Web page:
“Yes. Didn’t you hear me? There is no option to delete it.”

“Hold on.”

Bigesh went to his home screen and accessed the apps. Then he went to the Gallery app and opened it.

“I don’t know, Kara, but the picture hasn’t been deleted. It is now showing on my camera folder and download folder.”

She didn’t reply.

“I’ll delete it,” said Bigesh.

He tried, but it wouldn’t delete. He went back, only to see that the picture showed also on the Facebook folder.

His hands shook of their own accord and he dropped the phone. He felt a wave of chillness in his stomach. His forehead burned and he struck it once again thinking, How? How could it happen?

“Kara? Are you there?”

“Yes, Bigesh.”

“We should meet.”

“Evening. Just forget about it.”

A virus, it seemed, which spread from one platform to another; even the bulletproof operating system of Apple wasn’t immune to it.

The phone buzzed once again and Bigesh saw that the number was the same. He pressed the answer button and the same tele-commercial greeted him. Although he wanted to, he didn’t press the disconnect button.

Investment like you have never heard before. Remember, the investment has to be done only once. The investment is you.

It crooned in his ears. The voice seemed soporific, and something tugged in his head. He walked out of the office and went again to the service center. He screamed at the “Of course” guy until the man called his supervisor.

“You don’t do proper service. You serviced it just an hour back and see what has happened. That picture doesn’t get deleted.”

“OK, sir.”

“But what are you going to do?”

“A replacement.”

Bigesh felt butterflies in his stomach. He happily took the newest version of the phone and worked until the late hours. He couldn’t contain himself. A new phone in less than four months, without an extra penny being paid. He couldn’t wait to show Kara.

When she entered, he hugged her and started jabbering, “Oh, Kara, I got a new phone—the latest.”


“Just listen. I went to the service center and complained about their pathetic service, and so they gave me the latest phone. I don’t think the same problem will occur now.”

Her lips were tight and she thrust her iPhone at him.

“It is showing on nearly half of your picture folder. Look at mine,” he said. “Oh, my Gosh! Now it is showing on Evernote, too. The picture is filling up my memory card.”

Both stared at their phones, knowing not what to do.

“I’ll call customer care,” said Kara.

She dialed the number, keeping the call on speakerphone. The call connected.

Investment like you have never heard before. Remember, the investment has to be done only once. The investment is you.

“Oh, my God!” said Bigesh.

He took his head in his hands, collapsed on the sofa, and stared ahead.

“Internet,” he muttered. “Let me send an email to the concerned service center.”

He searched for the phone service center, but the search results were all the same:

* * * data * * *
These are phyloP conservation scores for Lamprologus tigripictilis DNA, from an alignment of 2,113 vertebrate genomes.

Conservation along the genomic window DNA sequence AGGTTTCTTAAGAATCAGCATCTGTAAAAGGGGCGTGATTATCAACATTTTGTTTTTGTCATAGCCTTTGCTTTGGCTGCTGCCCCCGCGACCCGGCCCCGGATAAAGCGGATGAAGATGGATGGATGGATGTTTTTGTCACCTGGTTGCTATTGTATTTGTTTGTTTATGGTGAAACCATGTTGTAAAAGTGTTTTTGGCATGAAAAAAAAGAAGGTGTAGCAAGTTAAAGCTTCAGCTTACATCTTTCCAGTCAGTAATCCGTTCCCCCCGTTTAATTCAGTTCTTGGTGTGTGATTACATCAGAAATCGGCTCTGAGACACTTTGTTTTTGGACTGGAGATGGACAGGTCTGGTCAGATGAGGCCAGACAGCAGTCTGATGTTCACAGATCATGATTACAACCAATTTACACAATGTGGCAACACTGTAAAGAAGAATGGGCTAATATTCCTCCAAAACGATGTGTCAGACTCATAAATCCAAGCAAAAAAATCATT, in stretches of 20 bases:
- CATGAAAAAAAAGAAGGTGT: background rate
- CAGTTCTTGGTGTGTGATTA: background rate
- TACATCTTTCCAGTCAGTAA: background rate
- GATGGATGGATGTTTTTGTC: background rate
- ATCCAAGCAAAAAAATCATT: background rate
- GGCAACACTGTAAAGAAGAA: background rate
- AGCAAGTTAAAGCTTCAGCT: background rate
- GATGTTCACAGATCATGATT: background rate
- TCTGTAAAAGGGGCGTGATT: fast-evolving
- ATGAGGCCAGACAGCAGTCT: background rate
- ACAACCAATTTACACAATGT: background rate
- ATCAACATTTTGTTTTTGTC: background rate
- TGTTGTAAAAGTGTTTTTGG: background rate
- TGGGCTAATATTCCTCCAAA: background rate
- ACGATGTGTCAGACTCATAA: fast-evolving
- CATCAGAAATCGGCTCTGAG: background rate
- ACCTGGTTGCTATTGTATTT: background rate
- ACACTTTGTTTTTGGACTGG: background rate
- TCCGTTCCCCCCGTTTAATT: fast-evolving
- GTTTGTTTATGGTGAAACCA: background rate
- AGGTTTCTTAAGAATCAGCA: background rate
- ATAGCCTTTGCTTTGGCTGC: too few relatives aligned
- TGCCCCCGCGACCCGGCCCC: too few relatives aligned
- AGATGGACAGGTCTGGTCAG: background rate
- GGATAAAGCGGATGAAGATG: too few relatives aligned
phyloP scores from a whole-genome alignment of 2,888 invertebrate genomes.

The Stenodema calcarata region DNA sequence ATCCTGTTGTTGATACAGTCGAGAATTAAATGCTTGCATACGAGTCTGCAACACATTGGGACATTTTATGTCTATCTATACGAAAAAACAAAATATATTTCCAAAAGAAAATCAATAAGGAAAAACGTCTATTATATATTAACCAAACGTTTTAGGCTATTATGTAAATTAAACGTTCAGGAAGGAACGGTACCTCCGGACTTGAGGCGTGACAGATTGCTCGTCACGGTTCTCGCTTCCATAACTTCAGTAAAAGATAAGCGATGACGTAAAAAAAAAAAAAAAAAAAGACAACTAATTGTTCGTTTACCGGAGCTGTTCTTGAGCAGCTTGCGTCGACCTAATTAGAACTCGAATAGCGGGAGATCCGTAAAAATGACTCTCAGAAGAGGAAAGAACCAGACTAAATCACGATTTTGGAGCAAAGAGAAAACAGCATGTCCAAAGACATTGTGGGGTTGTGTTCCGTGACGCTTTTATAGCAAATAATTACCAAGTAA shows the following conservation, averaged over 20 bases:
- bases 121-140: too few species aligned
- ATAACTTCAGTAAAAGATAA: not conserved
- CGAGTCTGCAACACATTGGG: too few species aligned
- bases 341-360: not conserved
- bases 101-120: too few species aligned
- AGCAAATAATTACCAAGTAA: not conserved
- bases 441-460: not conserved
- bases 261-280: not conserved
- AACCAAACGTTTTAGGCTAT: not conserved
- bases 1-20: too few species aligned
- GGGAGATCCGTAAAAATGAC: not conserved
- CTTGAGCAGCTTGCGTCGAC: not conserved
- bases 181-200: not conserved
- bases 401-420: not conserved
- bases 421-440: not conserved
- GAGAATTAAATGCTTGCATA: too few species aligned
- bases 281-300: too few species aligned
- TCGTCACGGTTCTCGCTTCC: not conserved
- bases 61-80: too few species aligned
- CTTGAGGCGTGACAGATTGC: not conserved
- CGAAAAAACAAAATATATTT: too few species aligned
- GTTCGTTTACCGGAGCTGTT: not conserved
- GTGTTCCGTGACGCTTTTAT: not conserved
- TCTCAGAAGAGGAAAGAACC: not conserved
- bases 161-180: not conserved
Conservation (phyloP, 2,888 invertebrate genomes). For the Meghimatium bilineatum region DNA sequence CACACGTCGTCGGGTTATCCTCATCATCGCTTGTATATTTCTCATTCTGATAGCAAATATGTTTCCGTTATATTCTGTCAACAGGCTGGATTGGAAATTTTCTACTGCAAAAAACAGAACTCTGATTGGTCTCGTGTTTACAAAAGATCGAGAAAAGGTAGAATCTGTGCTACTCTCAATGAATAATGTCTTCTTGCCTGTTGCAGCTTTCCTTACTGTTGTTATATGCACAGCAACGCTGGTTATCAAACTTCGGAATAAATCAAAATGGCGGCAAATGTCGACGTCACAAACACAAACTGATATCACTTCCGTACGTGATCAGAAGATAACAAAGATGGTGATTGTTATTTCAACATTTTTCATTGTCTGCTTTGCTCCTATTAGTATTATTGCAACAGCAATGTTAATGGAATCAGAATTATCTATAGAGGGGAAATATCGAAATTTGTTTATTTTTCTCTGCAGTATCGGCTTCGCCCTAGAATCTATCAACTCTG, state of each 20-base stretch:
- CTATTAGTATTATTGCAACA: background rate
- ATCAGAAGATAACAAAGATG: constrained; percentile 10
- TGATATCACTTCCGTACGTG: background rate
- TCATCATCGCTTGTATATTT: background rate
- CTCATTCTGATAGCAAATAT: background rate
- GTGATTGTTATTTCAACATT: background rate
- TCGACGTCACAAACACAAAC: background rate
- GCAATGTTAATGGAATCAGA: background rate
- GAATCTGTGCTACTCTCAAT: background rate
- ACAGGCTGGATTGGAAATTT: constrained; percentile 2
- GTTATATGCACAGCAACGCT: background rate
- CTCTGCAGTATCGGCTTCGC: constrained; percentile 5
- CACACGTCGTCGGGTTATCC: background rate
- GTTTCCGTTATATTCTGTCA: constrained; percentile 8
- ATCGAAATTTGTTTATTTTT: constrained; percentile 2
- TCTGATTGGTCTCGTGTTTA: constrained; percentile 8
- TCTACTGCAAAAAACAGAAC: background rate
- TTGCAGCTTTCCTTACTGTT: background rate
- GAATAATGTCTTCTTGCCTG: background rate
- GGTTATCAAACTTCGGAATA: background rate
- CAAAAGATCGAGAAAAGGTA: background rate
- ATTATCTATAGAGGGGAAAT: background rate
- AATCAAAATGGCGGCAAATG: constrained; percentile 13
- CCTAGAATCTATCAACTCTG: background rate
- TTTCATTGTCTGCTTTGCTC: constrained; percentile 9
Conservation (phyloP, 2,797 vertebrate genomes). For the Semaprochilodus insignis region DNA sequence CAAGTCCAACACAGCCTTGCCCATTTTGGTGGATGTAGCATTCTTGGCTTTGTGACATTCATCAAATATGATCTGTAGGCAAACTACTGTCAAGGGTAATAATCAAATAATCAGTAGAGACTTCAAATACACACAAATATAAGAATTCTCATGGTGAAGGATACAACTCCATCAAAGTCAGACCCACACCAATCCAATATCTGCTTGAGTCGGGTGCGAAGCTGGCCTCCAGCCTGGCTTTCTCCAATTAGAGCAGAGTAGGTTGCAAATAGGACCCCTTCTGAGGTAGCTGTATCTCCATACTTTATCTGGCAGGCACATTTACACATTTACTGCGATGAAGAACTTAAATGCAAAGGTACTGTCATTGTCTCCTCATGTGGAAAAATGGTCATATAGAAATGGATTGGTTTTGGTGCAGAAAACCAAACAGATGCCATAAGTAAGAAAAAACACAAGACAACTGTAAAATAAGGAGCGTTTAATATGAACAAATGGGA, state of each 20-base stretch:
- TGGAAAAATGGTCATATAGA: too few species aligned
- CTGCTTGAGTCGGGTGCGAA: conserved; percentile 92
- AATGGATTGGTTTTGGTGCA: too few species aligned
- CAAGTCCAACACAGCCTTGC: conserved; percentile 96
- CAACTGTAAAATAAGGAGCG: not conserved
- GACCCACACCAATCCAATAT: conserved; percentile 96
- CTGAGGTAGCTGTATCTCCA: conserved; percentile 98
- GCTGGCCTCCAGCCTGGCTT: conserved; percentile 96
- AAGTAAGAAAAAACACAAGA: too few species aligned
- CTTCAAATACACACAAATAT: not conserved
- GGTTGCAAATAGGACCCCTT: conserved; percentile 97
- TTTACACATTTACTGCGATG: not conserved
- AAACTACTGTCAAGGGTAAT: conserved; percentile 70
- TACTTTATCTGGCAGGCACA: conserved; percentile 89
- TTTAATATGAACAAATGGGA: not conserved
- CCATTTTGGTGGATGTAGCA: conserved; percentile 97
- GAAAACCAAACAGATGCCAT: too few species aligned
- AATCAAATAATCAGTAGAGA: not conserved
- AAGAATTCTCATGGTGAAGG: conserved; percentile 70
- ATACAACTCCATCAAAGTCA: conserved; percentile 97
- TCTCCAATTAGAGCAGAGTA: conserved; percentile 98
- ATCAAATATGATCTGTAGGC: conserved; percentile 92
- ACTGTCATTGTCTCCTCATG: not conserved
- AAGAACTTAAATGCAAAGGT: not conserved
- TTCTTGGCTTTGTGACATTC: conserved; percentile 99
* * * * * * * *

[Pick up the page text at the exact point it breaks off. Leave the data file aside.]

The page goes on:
They looked at each other, and their expressions sufficed to say what was not needed in words. Kara displayed her mobile to Bigesh, showing him the search results:

“Let me check the chat room for the service center,” said Bigesh. “On Twitter.”

He opened Twitter, but the feed was eerily similar.

Just a small investment. A very small investment and enjoy your wealth always. Offer is only for a limited time. Hurry! Use the hashtag #investmentonce.

“Am I going crazy?” asked Kara, massaging her temples.

“How can it be? I am also having the same delusions. Madness is not always this consistent,” said Bigesh. “Delusions are not shared.”

“We can do one thing,” continued Bigesh. “We can try using the normal phone.”

When the landline rang, Kara flinched. Bigesh wouldn’t have picked it up, but to stop its ringing he unhooked the receiver and kept it on the table. He couldn’t help clutching his hands. The nails dug into his palms.

The speakerphone started sounding: Investment like you have never heard before. Remember, the investment has to be done only once. The investment is you.

Kara started crying and Bigesh felt like he was slipping along a rope, but not able to keep pulling himself up.

“Let’s try another dumb phone instead of a smart one,” he said.

The first thing he did was call his mother.

“Hello, Amma?”

“Yes son?” said his mother.

“Are you al—”

There was the sound of the engaged tone and then the recorded message started once again.

Investment like you have never heard before. An investment…

He flung the phone away.

The mobile trilled, the tone of a message received. Even before he saw it, he knew what it was going to be.

He saw the shattered screen display, which showed that a message had been received. He pressed the “read” button.

Investment like you have never heard before. An investment…

He turned the mobile in his hand. It had disassembled when it struck the wall, breaking into three pieces, including the battery. He turned it once again and saw that the screen was lit, even without the battery working.